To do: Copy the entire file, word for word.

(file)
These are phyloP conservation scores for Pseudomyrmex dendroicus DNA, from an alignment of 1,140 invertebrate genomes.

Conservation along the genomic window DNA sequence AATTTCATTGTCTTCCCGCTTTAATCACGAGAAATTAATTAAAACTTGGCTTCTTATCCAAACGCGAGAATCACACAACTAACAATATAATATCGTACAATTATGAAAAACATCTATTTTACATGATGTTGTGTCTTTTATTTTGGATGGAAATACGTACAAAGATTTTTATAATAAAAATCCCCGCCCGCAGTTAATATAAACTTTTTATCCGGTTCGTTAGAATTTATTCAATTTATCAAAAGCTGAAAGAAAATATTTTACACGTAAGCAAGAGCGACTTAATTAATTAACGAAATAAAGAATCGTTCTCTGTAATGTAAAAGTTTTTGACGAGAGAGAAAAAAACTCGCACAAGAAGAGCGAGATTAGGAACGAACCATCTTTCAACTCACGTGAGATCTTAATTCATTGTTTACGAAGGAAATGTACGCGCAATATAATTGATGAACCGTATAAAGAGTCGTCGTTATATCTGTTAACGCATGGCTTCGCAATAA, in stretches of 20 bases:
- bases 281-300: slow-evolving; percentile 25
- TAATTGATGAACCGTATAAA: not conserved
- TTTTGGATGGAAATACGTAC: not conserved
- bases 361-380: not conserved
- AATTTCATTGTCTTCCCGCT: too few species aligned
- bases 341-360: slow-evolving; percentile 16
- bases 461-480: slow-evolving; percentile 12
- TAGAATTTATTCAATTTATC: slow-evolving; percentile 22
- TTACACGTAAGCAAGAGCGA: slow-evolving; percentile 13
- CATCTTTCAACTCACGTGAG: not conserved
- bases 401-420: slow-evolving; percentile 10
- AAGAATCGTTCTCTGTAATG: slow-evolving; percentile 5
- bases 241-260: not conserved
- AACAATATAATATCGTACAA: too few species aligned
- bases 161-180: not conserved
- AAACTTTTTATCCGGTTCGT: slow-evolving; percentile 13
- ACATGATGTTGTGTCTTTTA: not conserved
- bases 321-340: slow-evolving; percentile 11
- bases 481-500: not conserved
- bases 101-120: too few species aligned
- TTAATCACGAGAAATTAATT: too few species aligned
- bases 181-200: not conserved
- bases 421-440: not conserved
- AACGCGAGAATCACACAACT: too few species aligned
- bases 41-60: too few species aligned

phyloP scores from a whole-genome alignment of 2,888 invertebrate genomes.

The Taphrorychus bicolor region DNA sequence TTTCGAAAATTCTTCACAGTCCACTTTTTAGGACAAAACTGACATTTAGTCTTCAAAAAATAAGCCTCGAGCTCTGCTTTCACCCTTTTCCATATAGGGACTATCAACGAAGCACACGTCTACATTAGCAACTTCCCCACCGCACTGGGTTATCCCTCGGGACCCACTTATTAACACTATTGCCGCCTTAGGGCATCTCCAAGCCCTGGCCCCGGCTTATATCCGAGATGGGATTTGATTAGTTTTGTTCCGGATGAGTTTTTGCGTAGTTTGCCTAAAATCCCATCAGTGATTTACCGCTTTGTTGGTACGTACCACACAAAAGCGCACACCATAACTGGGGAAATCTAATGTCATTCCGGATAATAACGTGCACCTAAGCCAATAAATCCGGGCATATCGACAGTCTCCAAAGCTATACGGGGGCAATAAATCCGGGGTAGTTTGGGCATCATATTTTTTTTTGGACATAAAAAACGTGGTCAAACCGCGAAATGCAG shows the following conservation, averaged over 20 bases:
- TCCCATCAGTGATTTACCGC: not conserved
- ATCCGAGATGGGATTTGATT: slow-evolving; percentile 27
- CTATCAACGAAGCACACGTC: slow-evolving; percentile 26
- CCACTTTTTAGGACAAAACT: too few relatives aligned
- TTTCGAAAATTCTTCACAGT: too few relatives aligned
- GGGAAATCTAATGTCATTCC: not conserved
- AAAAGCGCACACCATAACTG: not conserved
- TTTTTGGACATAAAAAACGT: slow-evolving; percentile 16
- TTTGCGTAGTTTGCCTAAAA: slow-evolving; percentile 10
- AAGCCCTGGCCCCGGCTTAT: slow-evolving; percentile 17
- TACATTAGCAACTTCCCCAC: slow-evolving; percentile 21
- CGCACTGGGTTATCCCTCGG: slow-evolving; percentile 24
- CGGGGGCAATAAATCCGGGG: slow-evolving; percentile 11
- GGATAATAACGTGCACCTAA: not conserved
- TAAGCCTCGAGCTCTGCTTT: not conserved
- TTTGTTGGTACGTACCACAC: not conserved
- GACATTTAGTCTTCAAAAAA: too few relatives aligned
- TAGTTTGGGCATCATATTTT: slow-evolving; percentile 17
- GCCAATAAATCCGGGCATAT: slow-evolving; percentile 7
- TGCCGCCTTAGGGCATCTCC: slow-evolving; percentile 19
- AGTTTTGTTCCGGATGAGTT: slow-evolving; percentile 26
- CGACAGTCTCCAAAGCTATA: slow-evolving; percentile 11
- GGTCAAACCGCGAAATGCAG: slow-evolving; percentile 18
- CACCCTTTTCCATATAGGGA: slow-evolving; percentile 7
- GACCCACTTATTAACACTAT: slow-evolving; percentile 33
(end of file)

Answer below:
These are phyloP conservation scores for Pseudomyrmex dendroicus DNA, from an alignment of 1,140 invertebrate genomes.

Conservation along the genomic window DNA sequence AATTTCATTGTCTTCCCGCTTTAATCACGAGAAATTAATTAAAACTTGGCTTCTTATCCAAACGCGAGAATCACACAACTAACAATATAATATCGTACAATTATGAAAAACATCTATTTTACATGATGTTGTGTCTTTTATTTTGGATGGAAATACGTACAAAGATTTTTATAATAAAAATCCCCGCCCGCAGTTAATATAAACTTTTTATCCGGTTCGTTAGAATTTATTCAATTTATCAAAAGCTGAAAGAAAATATTTTACACGTAAGCAAGAGCGACTTAATTAATTAACGAAATAAAGAATCGTTCTCTGTAATGTAAAAGTTTTTGACGAGAGAGAAAAAAACTCGCACAAGAAGAGCGAGATTAGGAACGAACCATCTTTCAACTCACGTGAGATCTTAATTCATTGTTTACGAAGGAAATGTACGCGCAATATAATTGATGAACCGTATAAAGAGTCGTCGTTATATCTGTTAACGCATGGCTTCGCAATAA, in stretches of 20 bases:
- bases 281-300: slow-evolving; percentile 25
- TAATTGATGAACCGTATAAA: not conserved
- TTTTGGATGGAAATACGTAC: not conserved
- bases 361-380: not conserved
- AATTTCATTGTCTTCCCGCT: too few species aligned
- bases 341-360: slow-evolving; percentile 16
- bases 461-480: slow-evolving; percentile 12
- TAGAATTTATTCAATTTATC: slow-evolving; percentile 22
- TTACACGTAAGCAAGAGCGA: slow-evolving; percentile 13
- CATCTTTCAACTCACGTGAG: not conserved
- bases 401-420: slow-evolving; percentile 10
- AAGAATCGTTCTCTGTAATG: slow-evolving; percentile 5
- bases 241-260: not conserved
- AACAATATAATATCGTACAA: too few species aligned
- bases 161-180: not conserved
- AAACTTTTTATCCGGTTCGT: slow-evolving; percentile 13
- ACATGATGTTGTGTCTTTTA: not conserved
- bases 321-340: slow-evolving; percentile 11
- bases 481-500: not conserved
- bases 101-120: too few species aligned
- TTAATCACGAGAAATTAATT: too few species aligned
- bases 181-200: not conserved
- bases 421-440: not conserved
- AACGCGAGAATCACACAACT: too few species aligned
- bases 41-60: too few species aligned

phyloP scores from a whole-genome alignment of 2,888 invertebrate genomes.

The Taphrorychus bicolor region DNA sequence TTTCGAAAATTCTTCACAGTCCACTTTTTAGGACAAAACTGACATTTAGTCTTCAAAAAATAAGCCTCGAGCTCTGCTTTCACCCTTTTCCATATAGGGACTATCAACGAAGCACACGTCTACATTAGCAACTTCCCCACCGCACTGGGTTATCCCTCGGGACCCACTTATTAACACTATTGCCGCCTTAGGGCATCTCCAAGCCCTGGCCCCGGCTTATATCCGAGATGGGATTTGATTAGTTTTGTTCCGGATGAGTTTTTGCGTAGTTTGCCTAAAATCCCATCAGTGATTTACCGCTTTGTTGGTACGTACCACACAAAAGCGCACACCATAACTGGGGAAATCTAATGTCATTCCGGATAATAACGTGCACCTAAGCCAATAAATCCGGGCATATCGACAGTCTCCAAAGCTATACGGGGGCAATAAATCCGGGGTAGTTTGGGCATCATATTTTTTTTTGGACATAAAAAACGTGGTCAAACCGCGAAATGCAG shows the following conservation, averaged over 20 bases:
- TCCCATCAGTGATTTACCGC: not conserved
- ATCCGAGATGGGATTTGATT: slow-evolving; percentile 27
- CTATCAACGAAGCACACGTC: slow-evolving; percentile 26
- CCACTTTTTAGGACAAAACT: too few relatives aligned
- TTTCGAAAATTCTTCACAGT: too few relatives aligned
- GGGAAATCTAATGTCATTCC: not conserved
- AAAAGCGCACACCATAACTG: not conserved
- TTTTTGGACATAAAAAACGT: slow-evolving; percentile 16
- TTTGCGTAGTTTGCCTAAAA: slow-evolving; percentile 10
- AAGCCCTGGCCCCGGCTTAT: slow-evolving; percentile 17
- TACATTAGCAACTTCCCCAC: slow-evolving; percentile 21
- CGCACTGGGTTATCCCTCGG: slow-evolving; percentile 24
- CGGGGGCAATAAATCCGGGG: slow-evolving; percentile 11
- GGATAATAACGTGCACCTAA: not conserved
- TAAGCCTCGAGCTCTGCTTT: not conserved
- TTTGTTGGTACGTACCACAC: not conserved
- GACATTTAGTCTTCAAAAAA: too few relatives aligned
- TAGTTTGGGCATCATATTTT: slow-evolving; percentile 17
- GCCAATAAATCCGGGCATAT: slow-evolving; percentile 7
- TGCCGCCTTAGGGCATCTCC: slow-evolving; percentile 19
- AGTTTTGTTCCGGATGAGTT: slow-evolving; percentile 26
- CGACAGTCTCCAAAGCTATA: slow-evolving; percentile 11
- GGTCAAACCGCGAAATGCAG: slow-evolving; percentile 18
- CACCCTTTTCCATATAGGGA: slow-evolving; percentile 7
- GACCCACTTATTAACACTAT: slow-evolving; percentile 33